Scientists at MIT built a 16-bit microprocessor out of carbon nanotubes and even ran a program on it, a new paper reports.
Silicon-based computer processors seem to be approaching a limit to how small they can be scaled, so researchers are looking for other materials that might make for useful processors. It appears that transistors made from tubes of rolled-up, single-atom-thick sheets of carbon, called carbon nanotubes, could one day have more computational power while requiring less energy than silicon.
the MIT group, led by Gage Hills and Christian Lau, has now debuted a functional 16-bit processor called RV16X-NANO that uses carbon nanotubes, rather than silicon, for its transistors. The processor was constructed using the same industry-standard processes behind silicon chips—Shulaker explained that it’s basically just a silicon microprocessor with carbon nanotubes instead of silicon.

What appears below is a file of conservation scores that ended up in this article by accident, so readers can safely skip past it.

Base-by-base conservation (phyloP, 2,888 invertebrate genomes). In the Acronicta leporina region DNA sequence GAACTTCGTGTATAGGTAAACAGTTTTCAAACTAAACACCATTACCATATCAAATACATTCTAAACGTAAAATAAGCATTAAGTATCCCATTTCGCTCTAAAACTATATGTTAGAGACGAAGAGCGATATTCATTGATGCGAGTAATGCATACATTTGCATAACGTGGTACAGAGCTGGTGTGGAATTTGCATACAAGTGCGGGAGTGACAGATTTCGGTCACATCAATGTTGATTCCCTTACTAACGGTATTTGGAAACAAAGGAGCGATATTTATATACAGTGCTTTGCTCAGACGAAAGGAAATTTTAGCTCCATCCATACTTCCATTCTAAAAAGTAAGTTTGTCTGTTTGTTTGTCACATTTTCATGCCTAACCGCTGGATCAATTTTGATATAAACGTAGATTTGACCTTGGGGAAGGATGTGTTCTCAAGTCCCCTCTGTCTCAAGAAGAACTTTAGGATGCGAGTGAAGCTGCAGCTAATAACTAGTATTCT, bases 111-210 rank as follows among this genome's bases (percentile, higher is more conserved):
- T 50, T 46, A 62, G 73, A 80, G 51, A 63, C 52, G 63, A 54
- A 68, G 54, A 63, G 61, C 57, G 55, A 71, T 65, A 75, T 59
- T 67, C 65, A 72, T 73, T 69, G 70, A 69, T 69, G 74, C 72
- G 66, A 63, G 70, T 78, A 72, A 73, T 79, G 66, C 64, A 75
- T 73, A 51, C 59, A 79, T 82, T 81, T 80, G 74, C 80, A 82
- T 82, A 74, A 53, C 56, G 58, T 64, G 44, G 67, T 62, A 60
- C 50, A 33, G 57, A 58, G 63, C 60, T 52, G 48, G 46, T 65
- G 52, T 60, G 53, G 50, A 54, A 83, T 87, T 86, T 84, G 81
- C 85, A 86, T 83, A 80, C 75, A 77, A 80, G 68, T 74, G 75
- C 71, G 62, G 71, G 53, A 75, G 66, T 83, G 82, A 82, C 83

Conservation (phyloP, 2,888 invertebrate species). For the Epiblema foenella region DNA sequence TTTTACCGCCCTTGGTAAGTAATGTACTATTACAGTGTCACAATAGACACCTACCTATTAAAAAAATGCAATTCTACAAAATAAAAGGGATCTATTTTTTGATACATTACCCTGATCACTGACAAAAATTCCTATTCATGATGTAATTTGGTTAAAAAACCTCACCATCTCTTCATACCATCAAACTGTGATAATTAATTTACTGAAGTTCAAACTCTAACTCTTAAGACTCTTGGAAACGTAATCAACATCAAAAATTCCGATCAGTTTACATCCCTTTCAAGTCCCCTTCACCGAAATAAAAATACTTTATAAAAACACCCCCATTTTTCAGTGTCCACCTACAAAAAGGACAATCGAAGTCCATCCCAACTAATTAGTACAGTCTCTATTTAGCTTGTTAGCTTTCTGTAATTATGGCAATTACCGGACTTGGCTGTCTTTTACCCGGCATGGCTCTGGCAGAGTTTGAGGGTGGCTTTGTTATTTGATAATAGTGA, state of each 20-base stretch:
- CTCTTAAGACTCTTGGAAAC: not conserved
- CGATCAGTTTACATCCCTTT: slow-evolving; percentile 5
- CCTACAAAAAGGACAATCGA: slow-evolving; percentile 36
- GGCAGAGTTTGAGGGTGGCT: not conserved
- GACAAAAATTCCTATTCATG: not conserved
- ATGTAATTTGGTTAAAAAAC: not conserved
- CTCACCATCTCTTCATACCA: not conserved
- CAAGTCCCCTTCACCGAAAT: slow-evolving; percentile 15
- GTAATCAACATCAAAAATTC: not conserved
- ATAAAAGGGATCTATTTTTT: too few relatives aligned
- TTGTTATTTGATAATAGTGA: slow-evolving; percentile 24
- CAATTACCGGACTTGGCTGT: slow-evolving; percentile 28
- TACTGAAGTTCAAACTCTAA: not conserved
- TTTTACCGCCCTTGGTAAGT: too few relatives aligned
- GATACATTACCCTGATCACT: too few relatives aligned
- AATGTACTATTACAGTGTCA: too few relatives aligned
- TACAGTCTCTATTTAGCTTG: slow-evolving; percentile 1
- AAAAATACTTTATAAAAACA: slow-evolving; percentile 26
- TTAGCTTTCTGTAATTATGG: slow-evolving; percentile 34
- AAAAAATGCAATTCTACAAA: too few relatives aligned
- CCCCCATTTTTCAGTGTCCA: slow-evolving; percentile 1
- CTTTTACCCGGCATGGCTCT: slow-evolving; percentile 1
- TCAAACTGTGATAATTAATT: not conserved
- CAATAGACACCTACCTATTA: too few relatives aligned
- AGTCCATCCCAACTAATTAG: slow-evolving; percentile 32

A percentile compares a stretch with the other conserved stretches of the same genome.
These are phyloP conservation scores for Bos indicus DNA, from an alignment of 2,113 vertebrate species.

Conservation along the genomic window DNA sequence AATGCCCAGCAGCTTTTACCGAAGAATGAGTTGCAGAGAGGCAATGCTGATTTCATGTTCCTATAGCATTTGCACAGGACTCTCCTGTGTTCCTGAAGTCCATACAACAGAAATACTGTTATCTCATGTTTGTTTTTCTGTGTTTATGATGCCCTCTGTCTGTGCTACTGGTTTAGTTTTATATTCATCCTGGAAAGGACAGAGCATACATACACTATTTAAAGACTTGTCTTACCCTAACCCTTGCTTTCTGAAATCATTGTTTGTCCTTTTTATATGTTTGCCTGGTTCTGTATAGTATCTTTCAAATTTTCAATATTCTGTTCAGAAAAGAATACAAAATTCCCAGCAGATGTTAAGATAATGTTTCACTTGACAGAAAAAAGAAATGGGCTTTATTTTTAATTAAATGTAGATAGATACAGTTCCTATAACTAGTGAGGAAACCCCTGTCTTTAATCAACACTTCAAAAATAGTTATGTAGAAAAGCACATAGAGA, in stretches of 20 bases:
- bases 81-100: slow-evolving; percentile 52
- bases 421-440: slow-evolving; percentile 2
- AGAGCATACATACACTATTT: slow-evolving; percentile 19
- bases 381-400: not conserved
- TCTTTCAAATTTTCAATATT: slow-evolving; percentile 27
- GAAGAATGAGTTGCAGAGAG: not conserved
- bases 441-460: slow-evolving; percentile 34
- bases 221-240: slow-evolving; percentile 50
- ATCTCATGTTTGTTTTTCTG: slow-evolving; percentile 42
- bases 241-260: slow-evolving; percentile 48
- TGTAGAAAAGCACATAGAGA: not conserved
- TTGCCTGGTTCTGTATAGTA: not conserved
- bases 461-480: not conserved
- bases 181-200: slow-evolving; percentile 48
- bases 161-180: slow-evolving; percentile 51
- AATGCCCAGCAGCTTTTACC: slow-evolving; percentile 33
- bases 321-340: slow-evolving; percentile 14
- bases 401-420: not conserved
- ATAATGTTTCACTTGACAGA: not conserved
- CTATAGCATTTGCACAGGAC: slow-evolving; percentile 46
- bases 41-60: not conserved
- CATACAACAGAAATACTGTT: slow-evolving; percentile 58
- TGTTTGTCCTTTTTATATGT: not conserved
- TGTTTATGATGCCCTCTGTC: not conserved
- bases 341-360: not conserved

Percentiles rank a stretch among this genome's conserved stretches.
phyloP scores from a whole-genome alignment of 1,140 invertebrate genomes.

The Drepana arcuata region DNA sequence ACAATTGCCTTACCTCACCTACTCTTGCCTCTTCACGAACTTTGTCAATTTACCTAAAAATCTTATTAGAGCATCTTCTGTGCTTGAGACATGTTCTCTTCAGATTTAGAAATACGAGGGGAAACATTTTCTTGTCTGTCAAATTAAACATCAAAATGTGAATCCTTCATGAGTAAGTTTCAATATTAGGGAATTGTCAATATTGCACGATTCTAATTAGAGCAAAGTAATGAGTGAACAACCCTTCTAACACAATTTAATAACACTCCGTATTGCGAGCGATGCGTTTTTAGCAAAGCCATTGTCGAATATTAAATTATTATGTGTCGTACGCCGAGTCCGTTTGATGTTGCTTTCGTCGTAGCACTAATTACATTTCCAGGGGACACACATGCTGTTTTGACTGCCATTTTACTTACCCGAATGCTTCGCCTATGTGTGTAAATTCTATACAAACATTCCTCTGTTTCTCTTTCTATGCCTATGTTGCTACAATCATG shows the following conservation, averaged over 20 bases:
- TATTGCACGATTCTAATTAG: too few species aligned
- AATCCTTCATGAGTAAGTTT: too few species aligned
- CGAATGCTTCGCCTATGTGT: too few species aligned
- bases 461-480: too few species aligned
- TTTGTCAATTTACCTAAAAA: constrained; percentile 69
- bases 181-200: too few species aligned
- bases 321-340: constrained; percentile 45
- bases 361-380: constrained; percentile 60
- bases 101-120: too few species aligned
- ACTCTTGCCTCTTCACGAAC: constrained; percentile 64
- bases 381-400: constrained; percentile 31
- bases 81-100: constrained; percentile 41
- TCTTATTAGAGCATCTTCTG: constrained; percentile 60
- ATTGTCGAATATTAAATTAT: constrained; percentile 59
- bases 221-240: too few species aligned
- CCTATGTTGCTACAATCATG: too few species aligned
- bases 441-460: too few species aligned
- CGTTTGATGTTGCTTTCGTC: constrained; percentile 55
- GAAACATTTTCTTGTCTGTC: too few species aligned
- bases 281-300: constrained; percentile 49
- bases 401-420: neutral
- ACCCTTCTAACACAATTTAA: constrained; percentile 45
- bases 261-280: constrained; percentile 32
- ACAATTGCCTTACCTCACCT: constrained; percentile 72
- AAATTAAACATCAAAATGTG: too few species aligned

The processor works well enough to run HELLO WORLD, a program that simply outputs the phrase “HELLO WORLD” and is the first program that most coding students learn. Shulaker compared its performance to a processor you’d buy at hobby shop to control a small robot.
A small but notable fraction of carbon nanotubes act like conductors instead of semiconductors. Shulaker explained that study author Hills devised a technique called DREAM, where the circuits were specifically designed to work despite the presence of metallic nanotubes. And of course, the effort relied on the contribution of every member of the relatively small team. The researchers published their results in the journal Nature today.
Ultimately, the goal isn’t to erase the decades of progress made by silicon microchips—perhaps companies can integrate carbon nanotube pieces into existing architectures.
This is still a proof-of-concept. The team still hasn’t calculated the chip’s performance or whether it’s actually more energy efficient than silicon—the gains are based on projections. But Shulaker hopes that the team’s work will serve as a roadmap toward incorporating carbon nanotubes in computers for the future.